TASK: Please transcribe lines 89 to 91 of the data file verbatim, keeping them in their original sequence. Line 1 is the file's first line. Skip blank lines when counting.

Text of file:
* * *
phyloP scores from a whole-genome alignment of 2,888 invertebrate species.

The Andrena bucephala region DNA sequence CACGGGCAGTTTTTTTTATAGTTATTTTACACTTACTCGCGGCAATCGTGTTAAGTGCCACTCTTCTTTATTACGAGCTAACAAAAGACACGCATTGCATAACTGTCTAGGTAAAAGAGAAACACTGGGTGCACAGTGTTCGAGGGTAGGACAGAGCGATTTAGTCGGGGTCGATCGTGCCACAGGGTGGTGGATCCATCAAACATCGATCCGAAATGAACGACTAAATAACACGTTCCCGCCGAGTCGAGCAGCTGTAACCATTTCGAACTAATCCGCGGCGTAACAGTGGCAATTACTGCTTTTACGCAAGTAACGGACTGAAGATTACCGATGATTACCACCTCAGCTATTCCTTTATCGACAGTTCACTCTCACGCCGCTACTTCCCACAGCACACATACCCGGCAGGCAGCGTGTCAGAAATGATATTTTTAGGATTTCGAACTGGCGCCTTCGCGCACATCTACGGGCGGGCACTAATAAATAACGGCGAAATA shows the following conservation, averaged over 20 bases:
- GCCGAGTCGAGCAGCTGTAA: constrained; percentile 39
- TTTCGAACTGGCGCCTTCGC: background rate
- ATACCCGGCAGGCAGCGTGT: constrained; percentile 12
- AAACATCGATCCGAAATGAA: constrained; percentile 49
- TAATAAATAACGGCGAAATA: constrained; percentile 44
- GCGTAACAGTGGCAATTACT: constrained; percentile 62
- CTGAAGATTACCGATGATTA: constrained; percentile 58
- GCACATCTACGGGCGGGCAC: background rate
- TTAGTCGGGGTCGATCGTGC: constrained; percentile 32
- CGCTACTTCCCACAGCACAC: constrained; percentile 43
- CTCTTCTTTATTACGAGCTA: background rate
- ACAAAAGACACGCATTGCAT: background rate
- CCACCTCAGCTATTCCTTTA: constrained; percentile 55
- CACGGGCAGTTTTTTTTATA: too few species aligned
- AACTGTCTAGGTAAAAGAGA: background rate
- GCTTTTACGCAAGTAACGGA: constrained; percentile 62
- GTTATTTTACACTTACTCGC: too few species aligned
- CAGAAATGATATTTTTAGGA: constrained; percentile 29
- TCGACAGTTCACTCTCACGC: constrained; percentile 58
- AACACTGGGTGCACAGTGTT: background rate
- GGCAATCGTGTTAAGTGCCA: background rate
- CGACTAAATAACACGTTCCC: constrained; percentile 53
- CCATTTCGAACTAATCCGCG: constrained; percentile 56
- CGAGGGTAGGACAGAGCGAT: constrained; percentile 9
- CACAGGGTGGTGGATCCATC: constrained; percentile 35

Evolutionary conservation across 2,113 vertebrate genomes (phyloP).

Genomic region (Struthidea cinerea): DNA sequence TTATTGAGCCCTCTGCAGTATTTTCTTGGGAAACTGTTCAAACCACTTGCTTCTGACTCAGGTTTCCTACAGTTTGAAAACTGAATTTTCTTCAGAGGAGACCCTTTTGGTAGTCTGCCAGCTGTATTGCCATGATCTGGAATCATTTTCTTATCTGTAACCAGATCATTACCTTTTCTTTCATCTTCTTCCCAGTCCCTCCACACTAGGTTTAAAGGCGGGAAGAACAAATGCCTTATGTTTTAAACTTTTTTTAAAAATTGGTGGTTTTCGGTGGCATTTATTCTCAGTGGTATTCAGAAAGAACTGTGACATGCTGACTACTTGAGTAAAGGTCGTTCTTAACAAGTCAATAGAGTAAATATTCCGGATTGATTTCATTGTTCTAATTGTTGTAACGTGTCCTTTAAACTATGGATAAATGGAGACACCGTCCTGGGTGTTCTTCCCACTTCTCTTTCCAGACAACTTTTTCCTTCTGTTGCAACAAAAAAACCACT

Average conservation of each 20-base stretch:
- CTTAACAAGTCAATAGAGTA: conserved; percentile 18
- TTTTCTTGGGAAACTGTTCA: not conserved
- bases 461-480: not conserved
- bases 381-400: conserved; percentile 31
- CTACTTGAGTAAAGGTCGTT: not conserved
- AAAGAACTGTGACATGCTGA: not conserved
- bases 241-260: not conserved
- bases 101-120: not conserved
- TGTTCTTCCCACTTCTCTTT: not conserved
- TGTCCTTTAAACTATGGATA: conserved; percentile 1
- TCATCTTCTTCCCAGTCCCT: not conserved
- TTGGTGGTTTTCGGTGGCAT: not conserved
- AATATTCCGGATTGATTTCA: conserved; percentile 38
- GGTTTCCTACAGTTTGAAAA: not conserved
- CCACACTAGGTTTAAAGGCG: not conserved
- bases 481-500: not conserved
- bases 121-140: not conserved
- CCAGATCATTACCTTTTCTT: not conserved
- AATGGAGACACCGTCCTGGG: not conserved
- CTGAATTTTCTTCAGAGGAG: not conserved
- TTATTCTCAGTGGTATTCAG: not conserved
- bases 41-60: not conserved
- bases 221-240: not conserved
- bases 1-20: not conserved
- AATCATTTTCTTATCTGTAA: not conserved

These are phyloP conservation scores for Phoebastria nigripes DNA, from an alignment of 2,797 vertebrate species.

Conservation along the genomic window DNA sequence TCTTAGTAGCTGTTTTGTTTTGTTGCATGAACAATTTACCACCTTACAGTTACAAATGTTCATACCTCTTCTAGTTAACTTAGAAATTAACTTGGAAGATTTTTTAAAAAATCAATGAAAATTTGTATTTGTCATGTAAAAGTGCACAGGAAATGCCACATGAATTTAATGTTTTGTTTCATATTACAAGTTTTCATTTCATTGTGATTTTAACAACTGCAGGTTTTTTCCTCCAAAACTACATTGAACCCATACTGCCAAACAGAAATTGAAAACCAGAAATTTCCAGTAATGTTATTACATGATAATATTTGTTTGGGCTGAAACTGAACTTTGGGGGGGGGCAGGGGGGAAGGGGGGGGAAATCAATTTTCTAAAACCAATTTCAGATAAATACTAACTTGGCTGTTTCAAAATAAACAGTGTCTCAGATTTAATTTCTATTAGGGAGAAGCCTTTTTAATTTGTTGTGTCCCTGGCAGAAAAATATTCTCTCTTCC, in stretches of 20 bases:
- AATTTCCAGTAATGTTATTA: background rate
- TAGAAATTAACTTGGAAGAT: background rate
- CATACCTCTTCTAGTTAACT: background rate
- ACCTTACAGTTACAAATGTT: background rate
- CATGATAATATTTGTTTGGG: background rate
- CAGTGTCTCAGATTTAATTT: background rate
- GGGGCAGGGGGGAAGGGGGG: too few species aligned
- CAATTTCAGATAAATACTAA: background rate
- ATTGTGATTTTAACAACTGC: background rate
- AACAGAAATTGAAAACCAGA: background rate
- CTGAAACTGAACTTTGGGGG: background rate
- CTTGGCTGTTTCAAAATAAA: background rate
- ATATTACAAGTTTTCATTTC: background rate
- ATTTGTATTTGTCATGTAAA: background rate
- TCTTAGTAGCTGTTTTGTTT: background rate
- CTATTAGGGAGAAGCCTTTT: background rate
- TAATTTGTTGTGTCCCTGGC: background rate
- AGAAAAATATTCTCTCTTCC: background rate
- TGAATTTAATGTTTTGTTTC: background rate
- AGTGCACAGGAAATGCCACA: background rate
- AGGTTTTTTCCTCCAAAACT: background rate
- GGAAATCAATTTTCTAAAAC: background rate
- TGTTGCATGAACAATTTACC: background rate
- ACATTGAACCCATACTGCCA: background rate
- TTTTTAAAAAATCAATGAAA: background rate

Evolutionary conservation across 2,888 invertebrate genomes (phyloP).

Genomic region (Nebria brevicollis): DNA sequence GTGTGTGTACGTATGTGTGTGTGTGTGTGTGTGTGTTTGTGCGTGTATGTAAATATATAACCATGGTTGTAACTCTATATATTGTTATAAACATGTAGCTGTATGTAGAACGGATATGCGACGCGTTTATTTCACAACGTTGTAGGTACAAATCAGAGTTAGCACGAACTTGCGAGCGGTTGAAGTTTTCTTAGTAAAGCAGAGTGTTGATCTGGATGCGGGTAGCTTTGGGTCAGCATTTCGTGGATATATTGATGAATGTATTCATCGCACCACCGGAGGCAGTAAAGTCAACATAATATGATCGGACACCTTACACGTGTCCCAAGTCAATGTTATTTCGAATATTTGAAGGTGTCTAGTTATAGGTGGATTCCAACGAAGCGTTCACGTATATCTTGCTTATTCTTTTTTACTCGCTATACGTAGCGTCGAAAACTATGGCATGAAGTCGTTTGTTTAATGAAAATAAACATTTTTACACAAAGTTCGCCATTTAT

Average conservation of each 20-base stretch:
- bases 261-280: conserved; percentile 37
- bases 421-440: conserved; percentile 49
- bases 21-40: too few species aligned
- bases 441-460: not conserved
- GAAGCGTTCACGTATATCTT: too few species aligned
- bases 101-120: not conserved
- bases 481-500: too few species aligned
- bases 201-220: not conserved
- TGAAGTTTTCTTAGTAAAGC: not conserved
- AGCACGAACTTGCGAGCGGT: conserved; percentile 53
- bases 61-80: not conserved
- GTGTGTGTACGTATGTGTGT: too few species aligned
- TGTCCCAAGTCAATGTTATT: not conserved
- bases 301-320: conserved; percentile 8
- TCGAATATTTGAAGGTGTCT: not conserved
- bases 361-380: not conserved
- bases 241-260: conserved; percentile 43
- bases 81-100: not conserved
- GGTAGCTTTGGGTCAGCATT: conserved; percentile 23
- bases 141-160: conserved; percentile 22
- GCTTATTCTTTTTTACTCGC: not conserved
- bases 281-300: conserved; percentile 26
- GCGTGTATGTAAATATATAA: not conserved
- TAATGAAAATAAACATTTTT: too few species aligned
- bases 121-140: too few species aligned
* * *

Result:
- bases 441-460: not conserved
- GAAGCGTTCACGTATATCTT: too few species aligned
- bases 101-120: not conserved